Anania coronata belongs to the family Crambidae which includes the so called Grass Moths. This is a large Family with 140+ species recorded in Britain alone.
A large micro moth with a 22-26mm wingspan(1), which is easily identifiable. On the wing May-Sep.
It’s place in the Garden (Visitor/Lured)
The larva/caterpillars feed on a handful of named food plants, many of which are associated with gardens, such as Lilac, Privet, and Viburnums. Although the main plant seems to be Elder(2), which gives rise to one of its common names Elderberry Pearl. The larva form a feeding web on the underside of the leaf.
All stages of a moths development are subject to a wide range of predators. Including small mammals, birds and amphibians. Other invertebrates are also a major threat, including dragonflies, beetles, lacewing and wasps. As such whilst many view certain caterpillars as a pest, these small packets of protein help support a wide array of other beneficial and interesting species. Moths are of course interesting in their own right and are very welcome in the Garden.
How to encourage the species to your garden
Current distribution maps place this species across much of England and Wales, but missing from most of Scotland (2). It is a common species and due to the wide variety of species it feeds upon, there is a reasonable chance of this species being present in urban areas and if you have or are willing to introduce its food plants you may well have a resident from time to time.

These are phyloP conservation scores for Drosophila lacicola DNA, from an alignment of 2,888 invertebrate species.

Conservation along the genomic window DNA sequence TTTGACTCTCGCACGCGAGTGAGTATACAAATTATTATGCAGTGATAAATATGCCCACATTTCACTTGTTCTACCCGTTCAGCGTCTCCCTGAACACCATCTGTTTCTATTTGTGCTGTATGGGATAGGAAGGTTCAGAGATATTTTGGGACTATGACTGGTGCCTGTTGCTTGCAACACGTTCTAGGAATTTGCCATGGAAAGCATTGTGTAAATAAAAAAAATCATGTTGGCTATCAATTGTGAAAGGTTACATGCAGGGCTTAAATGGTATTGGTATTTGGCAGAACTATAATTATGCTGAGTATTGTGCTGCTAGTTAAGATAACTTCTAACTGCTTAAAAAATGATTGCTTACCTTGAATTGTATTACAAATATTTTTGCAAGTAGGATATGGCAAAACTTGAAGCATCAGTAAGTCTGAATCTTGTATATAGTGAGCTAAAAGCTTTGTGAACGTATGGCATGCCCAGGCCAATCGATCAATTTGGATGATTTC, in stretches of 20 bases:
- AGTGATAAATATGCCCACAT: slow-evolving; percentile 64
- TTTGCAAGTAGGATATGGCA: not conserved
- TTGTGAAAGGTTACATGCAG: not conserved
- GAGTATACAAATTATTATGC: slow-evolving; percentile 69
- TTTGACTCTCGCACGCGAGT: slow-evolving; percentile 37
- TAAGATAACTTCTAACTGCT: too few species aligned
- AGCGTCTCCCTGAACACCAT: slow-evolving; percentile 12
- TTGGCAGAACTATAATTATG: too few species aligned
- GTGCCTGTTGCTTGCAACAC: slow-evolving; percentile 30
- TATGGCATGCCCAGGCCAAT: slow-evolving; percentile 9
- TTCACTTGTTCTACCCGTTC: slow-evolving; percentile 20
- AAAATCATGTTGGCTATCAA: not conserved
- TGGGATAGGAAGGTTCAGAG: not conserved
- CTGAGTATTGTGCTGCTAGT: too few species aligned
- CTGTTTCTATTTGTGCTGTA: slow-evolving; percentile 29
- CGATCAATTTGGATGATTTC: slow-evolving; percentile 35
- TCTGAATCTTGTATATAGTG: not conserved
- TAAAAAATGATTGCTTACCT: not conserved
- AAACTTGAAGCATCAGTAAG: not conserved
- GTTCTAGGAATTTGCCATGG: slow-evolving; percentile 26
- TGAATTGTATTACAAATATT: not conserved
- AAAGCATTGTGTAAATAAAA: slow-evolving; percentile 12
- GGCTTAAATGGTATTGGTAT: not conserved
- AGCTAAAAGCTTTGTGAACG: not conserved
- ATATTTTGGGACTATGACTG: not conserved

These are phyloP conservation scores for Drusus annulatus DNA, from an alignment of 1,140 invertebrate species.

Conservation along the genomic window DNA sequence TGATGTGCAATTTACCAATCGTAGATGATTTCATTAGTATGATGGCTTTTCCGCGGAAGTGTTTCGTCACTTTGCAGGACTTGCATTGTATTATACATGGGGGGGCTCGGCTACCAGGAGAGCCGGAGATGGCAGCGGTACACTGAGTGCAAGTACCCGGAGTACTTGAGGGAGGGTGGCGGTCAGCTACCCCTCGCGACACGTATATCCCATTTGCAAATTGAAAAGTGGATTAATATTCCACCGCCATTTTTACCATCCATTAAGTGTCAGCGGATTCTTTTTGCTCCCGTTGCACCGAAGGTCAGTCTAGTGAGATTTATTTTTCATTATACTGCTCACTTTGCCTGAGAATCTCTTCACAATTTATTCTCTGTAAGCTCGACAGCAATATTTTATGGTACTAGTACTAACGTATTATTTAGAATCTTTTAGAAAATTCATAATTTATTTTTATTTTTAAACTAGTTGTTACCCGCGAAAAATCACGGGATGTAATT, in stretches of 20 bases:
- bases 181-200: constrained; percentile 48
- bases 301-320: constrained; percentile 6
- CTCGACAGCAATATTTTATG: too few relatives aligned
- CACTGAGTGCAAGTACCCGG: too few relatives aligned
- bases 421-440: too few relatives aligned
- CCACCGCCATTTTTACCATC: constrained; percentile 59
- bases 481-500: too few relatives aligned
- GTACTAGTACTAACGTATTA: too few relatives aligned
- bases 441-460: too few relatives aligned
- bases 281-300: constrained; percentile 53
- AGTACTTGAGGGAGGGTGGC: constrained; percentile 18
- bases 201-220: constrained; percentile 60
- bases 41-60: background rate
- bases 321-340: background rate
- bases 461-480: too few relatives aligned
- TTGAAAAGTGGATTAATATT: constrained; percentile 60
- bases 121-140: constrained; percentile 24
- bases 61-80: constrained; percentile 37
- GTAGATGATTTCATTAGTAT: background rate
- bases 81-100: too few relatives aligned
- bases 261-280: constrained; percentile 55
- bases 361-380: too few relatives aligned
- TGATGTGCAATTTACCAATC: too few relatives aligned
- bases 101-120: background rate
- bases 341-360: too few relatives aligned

Alternatively, you can lure moths to you by leaving a secure window open and a light on during the warmer months, or better still invest in a moth trap. Even if you don’t see this species, you may be visited by many other interesting species.
- UK Moths: Species Account Page. https://www.ukmoths.org.uk/species/anania-coronata/ – Accessed online 18th December 2022
- Sterling, P & Parsons, M (2012): Bloomsbury Wildlife Guides: Field Guide to the Micro moths of Great Britain and Ireland. Bloomsbury Publishing Ltd